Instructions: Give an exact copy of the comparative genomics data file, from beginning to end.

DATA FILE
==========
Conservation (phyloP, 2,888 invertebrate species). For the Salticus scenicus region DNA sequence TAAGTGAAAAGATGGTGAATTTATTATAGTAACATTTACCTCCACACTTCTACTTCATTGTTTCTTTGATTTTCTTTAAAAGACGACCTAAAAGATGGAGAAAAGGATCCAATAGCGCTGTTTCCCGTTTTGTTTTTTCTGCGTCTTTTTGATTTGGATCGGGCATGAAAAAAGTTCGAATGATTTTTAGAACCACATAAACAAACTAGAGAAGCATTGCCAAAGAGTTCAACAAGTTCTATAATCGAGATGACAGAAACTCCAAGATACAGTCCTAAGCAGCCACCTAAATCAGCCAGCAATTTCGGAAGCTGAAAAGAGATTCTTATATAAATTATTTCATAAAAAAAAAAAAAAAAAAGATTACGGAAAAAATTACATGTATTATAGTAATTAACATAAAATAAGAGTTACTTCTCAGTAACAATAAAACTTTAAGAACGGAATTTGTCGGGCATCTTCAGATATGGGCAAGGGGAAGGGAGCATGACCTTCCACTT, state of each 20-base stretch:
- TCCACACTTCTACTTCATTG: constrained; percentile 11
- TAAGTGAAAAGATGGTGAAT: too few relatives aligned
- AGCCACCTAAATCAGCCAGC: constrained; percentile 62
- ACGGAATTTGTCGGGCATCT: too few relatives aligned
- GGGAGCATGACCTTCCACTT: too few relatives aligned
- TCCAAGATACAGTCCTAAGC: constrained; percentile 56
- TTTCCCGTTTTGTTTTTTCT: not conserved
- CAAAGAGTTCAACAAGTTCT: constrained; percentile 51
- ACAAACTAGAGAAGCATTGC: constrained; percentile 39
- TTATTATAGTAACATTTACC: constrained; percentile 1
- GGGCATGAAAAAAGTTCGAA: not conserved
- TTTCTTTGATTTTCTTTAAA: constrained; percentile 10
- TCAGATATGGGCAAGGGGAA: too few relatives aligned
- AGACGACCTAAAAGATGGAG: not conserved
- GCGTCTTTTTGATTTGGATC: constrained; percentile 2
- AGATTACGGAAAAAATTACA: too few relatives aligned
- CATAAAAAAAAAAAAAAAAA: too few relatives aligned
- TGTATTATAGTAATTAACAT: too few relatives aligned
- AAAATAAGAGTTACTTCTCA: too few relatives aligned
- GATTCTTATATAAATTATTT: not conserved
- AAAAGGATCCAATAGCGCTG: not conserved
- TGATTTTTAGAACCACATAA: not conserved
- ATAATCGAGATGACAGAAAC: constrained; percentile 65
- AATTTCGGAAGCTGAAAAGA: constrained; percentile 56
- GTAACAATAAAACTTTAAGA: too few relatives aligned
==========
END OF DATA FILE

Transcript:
Conservation (phyloP, 2,888 invertebrate species). For the Salticus scenicus region DNA sequence TAAGTGAAAAGATGGTGAATTTATTATAGTAACATTTACCTCCACACTTCTACTTCATTGTTTCTTTGATTTTCTTTAAAAGACGACCTAAAAGATGGAGAAAAGGATCCAATAGCGCTGTTTCCCGTTTTGTTTTTTCTGCGTCTTTTTGATTTGGATCGGGCATGAAAAAAGTTCGAATGATTTTTAGAACCACATAAACAAACTAGAGAAGCATTGCCAAAGAGTTCAACAAGTTCTATAATCGAGATGACAGAAACTCCAAGATACAGTCCTAAGCAGCCACCTAAATCAGCCAGCAATTTCGGAAGCTGAAAAGAGATTCTTATATAAATTATTTCATAAAAAAAAAAAAAAAAAAGATTACGGAAAAAATTACATGTATTATAGTAATTAACATAAAATAAGAGTTACTTCTCAGTAACAATAAAACTTTAAGAACGGAATTTGTCGGGCATCTTCAGATATGGGCAAGGGGAAGGGAGCATGACCTTCCACTT, state of each 20-base stretch:
- TCCACACTTCTACTTCATTG: constrained; percentile 11
- TAAGTGAAAAGATGGTGAAT: too few relatives aligned
- AGCCACCTAAATCAGCCAGC: constrained; percentile 62
- ACGGAATTTGTCGGGCATCT: too few relatives aligned
- GGGAGCATGACCTTCCACTT: too few relatives aligned
- TCCAAGATACAGTCCTAAGC: constrained; percentile 56
- TTTCCCGTTTTGTTTTTTCT: not conserved
- CAAAGAGTTCAACAAGTTCT: constrained; percentile 51
- ACAAACTAGAGAAGCATTGC: constrained; percentile 39
- TTATTATAGTAACATTTACC: constrained; percentile 1
- GGGCATGAAAAAAGTTCGAA: not conserved
- TTTCTTTGATTTTCTTTAAA: constrained; percentile 10
- TCAGATATGGGCAAGGGGAA: too few relatives aligned
- AGACGACCTAAAAGATGGAG: not conserved
- GCGTCTTTTTGATTTGGATC: constrained; percentile 2
- AGATTACGGAAAAAATTACA: too few relatives aligned
- CATAAAAAAAAAAAAAAAAA: too few relatives aligned
- TGTATTATAGTAATTAACAT: too few relatives aligned
- AAAATAAGAGTTACTTCTCA: too few relatives aligned
- GATTCTTATATAAATTATTT: not conserved
- AAAAGGATCCAATAGCGCTG: not conserved
- TGATTTTTAGAACCACATAA: not conserved
- ATAATCGAGATGACAGAAAC: constrained; percentile 65
- AATTTCGGAAGCTGAAAAGA: constrained; percentile 56
- GTAACAATAAAACTTTAAGA: too few relatives aligned